building controversies



Considerations on the debate about the scientificity of psychoanalysis

The advantage of getting into a controversy when it seems to be ending is being able to assess your bankroll. And most of the time, when it is an intellectual polemic based on rhythm, impact phrases and images typical of the media, its balance is very close to zero. Perhaps this is the case of the last national version of the already centenary debate on the scientific nature of psychoanalysis, promoted by a researcher in the field of biologicals, Ms. Natalia Pasternak, and her journalist husband, Mr. Carlos Orsi.

And it is good to remember the centenary nature of this debate, because we would have the right to hope that its national version could bring some novelty, some astute argument, some new research to a discussion about the fate of a clinical practice that, for better or worse, rather, it shaped Western sensibility regarding issues as central as: family, sexuality, corporeality, memory, desires and their conflicts. For it is materially impossible to describe the XNUMXth century, its aspirations, tensions and transformations, without understanding how our culture is, to a large extent, a “psychoanalytic culture”. This means: a culture forged by the circulation of psychoanalysis in offices, hospitals, schools, films, literature, but also in peripheries, social struggles, among others.

Understanding such a force of influence on a clinical practice requires work on the sociology of ideas that could add a lot to the debate. Work that could bring elements to respond, in a more objective way, to questions such as: why did psychoanalysis insert itself in such an organic way in the history of western societies? Was it because Freud was a “great publicist”, a “cunning sleight of hand”? Or was it because psychoanalysis actually says something relevant about the structure of our subjectivity and culture?

olav was right

Before addressing this point, it would be a case of making a historical context. Books against psychoanalysis have been counted in droves for decades. In 2011, for example, Brazil received a translation of one of them, the then famous Black book of psychoanalysis. Anyone who rereads it will find practically all the arguments and criticisms that animate the How silly! Pseudoscience and other nonsense that doesn't deserve to be taken seriously. The former must even be cheaper, as its destination was mainly second-hand used bookstores. Because when the black book was translated, its reception was lukewarm, like someone who hears the same joke told over and over again.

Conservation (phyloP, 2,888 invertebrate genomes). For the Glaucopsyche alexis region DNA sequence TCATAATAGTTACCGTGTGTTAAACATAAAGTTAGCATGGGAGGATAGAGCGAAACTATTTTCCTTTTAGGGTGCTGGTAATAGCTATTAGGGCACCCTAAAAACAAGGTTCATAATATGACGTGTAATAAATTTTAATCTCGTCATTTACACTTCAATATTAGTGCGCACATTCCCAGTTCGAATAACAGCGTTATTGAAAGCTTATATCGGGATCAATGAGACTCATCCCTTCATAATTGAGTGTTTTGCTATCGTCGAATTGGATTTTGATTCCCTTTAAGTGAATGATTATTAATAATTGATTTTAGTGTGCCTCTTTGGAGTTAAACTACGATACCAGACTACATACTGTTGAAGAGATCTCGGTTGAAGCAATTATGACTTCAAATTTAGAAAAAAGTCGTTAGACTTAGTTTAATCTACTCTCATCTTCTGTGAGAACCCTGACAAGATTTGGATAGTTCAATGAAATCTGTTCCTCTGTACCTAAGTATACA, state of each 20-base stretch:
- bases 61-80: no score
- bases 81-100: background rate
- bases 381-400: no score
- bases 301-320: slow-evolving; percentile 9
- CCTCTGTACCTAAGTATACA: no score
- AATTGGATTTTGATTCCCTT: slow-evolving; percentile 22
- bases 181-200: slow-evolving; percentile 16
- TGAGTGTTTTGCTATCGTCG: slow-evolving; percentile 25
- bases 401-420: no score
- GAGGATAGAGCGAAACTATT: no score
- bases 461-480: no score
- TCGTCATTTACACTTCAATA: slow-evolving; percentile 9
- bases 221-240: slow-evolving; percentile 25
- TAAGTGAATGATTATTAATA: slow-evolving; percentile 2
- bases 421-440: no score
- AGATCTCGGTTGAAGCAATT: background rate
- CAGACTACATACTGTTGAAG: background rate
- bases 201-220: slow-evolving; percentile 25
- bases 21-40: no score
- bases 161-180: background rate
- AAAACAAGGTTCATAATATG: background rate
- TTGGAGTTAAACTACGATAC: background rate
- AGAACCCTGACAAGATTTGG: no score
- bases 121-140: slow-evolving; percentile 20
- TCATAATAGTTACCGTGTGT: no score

What then happened to Brazil for the same discussion to appear now in a more explosive way, without any new element or relevant data being added to the debate? It is possible to credit part of the phenomenon to the disorientation produced by the pandemic. In the face of a government that committed a systematic sequence of crimes against public health, there was no lack of those who found themselves in the midst of a veritable re-enactment of the war of lights against superstition, science against obscurantism, civilization against barbarism. Researchers in biological and exact sciences were elevated to the condition of guardians of reason to which politics should submit if it did not want to embrace the paths of populism or some “irrationalism” in politics.

But now perhaps it's time to say that, in this case, fear made critical thinking regress two places. First, because we have never been in a battle between science, enlightenment, civilization, reason, kindness, etc. against the forces of regression and delay. It would be good to start by remembering how much shadow there is in the lights, how much barbarism there is in civilization, how much obscurantism there is in scientific positivism. A little dialectic of enlightenment goes a long way in these moments.

The fight against national fascism was not and is not a fight against obscurantist forces, a term more appropriate to theological debates than to political analyses. Analytically, “obscurantism” doesn’t say anything, especially because, if I may say so, you are always someone’s “obscurantist”. What could not be different, since the concept of rationality is a historical concept and in dispute, science is not a mirror of nature, and there is nothing “relativist” in this position. Not being a struggle against “obscurantism”, our war against fascism is a political struggle (I emphasize, a political struggle) against a devastating combination of economic ultraliberalism, social indifference, state violence and the organization of society based on the generalization of the logic of militias.